Former police officer loses fight to sue government

A FORMER Sunshine Coast police officer has lost his fight to sue the Queensland Government over exposure to horrific crime scenes during his career because part of his claim falls outside a statutory time frame.

Sean Patrick Jude McArdle was seeking about $1 million from the State of Queensland in damages for negligence and breach of contract between 1996 and 2012.

He says he received psychological injuries while on the force and alleges they were the result of Queensland Police Service employer duty breaches.

During a hearing in June, Mr McArdle told the court he was so distressed in 2006 that he put a gun to his head and only a ringing phone stopped him pulling the trigger.

He said things he had witnessed while working for the Scenes of Crime Unit, including attending scenes where violent deaths had occurred and seeing dismembered bodies, had affected him greatly.

Mr McArdle also said he was exposed to bullying and harassment while working on the Sunshine Coast after a dispute with a senior officer.

But the court did not decide whether he had a case because Justice Glenn Martin ruled Mr McArdle had not filed the claim within a statutory time limit.

Justice Glenn Martin dismissed the claim during a short mention in Brisbane Supreme Court on Monday.

His published reasons detail how QPS warned Mr McArdle in March 2013 that he was going to be medically retired and advised him in early June 2013 the service was satisfied he was "permanently unfit" and incapable of performing any police duties.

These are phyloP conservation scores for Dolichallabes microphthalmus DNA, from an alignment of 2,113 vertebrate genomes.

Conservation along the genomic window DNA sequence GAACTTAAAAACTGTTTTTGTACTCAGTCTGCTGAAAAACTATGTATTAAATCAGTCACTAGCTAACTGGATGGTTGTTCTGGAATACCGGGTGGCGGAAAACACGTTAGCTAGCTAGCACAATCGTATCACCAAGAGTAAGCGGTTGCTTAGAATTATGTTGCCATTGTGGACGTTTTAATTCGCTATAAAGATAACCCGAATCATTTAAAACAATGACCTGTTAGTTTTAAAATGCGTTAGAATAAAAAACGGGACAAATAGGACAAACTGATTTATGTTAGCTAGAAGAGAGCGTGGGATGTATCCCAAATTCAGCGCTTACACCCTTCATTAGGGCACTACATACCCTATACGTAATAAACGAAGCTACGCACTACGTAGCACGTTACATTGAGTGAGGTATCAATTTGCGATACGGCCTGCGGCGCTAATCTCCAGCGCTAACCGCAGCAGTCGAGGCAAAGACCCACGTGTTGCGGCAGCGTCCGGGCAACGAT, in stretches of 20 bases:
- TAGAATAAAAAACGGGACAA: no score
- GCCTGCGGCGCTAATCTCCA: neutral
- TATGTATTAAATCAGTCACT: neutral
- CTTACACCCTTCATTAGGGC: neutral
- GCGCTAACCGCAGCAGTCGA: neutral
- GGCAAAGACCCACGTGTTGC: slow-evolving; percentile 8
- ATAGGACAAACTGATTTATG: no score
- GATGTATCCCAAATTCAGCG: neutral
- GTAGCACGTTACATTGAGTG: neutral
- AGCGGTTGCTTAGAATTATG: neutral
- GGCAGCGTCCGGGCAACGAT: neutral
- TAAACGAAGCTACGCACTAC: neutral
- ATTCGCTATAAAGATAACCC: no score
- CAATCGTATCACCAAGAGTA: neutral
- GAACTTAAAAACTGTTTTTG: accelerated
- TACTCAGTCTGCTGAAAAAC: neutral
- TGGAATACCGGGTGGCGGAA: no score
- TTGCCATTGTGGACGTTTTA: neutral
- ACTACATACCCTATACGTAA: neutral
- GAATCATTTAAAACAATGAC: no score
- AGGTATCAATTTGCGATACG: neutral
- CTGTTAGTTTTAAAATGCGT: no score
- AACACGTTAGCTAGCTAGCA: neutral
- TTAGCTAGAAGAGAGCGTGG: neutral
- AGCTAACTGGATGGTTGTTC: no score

"His employer told him that he should not continue to perform his duties and he was offered the option of retirement. That option was not taken up," the judgment said.

"In the letter of June 27, 2013, he was dismissed with effect from August 2, 2013.

"This is not a case where Mr McArdle could possibly have been confused about QPS' intentions - they were spelled out with clarity.

"His evidence about his understanding of the process was that of a person who was unwilling to accept the inevitable.

"His contention that he did not believe he would be retired against his will was unsupported by any rational reading of the correspondence."

A court can extend the limitation period where it is decided an applicant did not understand they had a right to action until after an expiration period.

Justice Martin said Mr McArdle's imminent exit from the force was made clear before his employment ended and his delay affected his ability to seek damages.

Mr McArdle also had the misfortune to be involved with the Storm Financial collapse which the court found "no doubt complicated matters but had nothing to do with his employment". - ARM NEWSDESK

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